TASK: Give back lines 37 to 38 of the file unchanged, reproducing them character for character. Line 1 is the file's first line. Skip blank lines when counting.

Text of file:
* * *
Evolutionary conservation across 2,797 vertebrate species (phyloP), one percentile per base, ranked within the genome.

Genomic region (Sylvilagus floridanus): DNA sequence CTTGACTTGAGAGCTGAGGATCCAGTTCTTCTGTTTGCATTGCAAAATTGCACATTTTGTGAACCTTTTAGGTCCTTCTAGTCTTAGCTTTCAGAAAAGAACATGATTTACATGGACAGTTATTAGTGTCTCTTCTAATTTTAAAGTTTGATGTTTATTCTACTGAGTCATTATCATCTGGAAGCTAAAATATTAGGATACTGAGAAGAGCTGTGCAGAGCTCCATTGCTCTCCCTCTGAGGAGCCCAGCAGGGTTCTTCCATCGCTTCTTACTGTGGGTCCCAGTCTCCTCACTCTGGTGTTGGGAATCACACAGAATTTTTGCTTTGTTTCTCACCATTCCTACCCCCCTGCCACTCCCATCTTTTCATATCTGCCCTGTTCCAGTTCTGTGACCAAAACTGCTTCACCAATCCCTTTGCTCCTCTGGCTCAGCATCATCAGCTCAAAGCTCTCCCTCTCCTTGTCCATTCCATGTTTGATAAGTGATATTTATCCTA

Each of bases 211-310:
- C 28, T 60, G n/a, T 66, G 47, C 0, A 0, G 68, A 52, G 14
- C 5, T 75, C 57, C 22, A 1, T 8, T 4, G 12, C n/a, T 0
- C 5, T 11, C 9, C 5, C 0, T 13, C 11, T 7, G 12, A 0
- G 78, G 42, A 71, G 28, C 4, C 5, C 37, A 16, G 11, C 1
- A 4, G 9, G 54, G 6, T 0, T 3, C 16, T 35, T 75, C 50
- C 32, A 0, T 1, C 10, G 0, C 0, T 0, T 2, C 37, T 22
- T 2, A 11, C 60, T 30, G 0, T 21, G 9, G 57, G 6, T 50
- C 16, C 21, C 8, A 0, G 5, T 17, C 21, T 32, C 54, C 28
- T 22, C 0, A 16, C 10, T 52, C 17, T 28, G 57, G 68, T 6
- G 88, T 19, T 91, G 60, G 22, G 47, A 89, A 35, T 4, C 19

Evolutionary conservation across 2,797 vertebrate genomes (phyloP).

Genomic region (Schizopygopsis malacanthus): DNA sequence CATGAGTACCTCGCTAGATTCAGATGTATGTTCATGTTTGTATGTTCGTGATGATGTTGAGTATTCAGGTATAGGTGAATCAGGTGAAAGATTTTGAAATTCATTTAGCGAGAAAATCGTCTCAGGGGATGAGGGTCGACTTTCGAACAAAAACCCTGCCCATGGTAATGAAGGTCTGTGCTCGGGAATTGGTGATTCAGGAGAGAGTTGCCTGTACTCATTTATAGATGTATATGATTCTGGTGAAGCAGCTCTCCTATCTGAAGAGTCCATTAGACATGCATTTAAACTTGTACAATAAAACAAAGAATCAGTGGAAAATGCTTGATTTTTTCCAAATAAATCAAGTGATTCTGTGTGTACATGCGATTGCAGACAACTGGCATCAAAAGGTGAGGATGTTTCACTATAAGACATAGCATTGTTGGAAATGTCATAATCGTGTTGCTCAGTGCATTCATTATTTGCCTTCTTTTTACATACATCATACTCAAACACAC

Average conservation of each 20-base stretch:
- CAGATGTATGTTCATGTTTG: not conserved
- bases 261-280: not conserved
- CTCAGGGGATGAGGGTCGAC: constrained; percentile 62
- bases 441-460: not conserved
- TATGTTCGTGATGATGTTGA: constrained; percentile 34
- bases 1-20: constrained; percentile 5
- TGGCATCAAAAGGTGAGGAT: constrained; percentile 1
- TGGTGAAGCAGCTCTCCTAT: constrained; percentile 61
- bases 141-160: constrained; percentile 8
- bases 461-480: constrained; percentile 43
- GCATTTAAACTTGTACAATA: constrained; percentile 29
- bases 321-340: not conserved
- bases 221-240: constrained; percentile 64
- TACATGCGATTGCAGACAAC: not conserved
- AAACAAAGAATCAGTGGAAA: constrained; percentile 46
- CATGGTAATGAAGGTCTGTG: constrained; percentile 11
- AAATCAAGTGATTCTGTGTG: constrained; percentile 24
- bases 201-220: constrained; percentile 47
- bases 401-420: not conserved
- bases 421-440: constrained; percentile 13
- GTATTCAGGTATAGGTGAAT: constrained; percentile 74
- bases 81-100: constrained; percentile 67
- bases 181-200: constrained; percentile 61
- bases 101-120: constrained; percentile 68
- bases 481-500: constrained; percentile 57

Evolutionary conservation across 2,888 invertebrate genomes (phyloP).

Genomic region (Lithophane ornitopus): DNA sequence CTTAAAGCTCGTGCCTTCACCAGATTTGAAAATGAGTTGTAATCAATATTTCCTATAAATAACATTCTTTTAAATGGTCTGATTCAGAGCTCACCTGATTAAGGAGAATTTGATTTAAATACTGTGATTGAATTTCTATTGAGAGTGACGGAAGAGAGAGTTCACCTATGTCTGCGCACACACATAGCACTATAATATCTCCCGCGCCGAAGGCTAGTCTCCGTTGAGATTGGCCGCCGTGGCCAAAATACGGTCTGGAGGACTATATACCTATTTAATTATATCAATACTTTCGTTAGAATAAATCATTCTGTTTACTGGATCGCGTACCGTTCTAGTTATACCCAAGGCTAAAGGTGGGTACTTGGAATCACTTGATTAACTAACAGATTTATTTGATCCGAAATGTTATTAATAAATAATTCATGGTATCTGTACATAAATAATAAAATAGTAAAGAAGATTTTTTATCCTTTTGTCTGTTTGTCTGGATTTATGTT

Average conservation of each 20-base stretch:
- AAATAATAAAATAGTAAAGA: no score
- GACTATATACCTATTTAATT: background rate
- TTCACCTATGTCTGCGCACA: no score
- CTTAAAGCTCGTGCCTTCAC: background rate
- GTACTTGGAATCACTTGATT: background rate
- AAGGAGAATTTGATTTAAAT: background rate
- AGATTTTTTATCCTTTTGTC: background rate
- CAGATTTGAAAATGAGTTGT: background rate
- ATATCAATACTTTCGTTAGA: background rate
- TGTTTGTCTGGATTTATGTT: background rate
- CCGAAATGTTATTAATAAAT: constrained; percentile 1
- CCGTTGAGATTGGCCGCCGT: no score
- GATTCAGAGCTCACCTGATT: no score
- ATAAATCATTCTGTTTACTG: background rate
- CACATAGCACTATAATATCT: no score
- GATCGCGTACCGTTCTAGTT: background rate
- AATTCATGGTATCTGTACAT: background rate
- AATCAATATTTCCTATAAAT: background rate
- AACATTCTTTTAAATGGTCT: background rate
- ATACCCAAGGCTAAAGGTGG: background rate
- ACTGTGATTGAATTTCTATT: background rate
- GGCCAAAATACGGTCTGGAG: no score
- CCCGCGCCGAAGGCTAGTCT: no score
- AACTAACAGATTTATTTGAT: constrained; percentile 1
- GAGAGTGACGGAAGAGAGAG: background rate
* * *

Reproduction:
- GTATTCAGGTATAGGTGAAT: constrained; percentile 74
- bases 81-100: constrained; percentile 67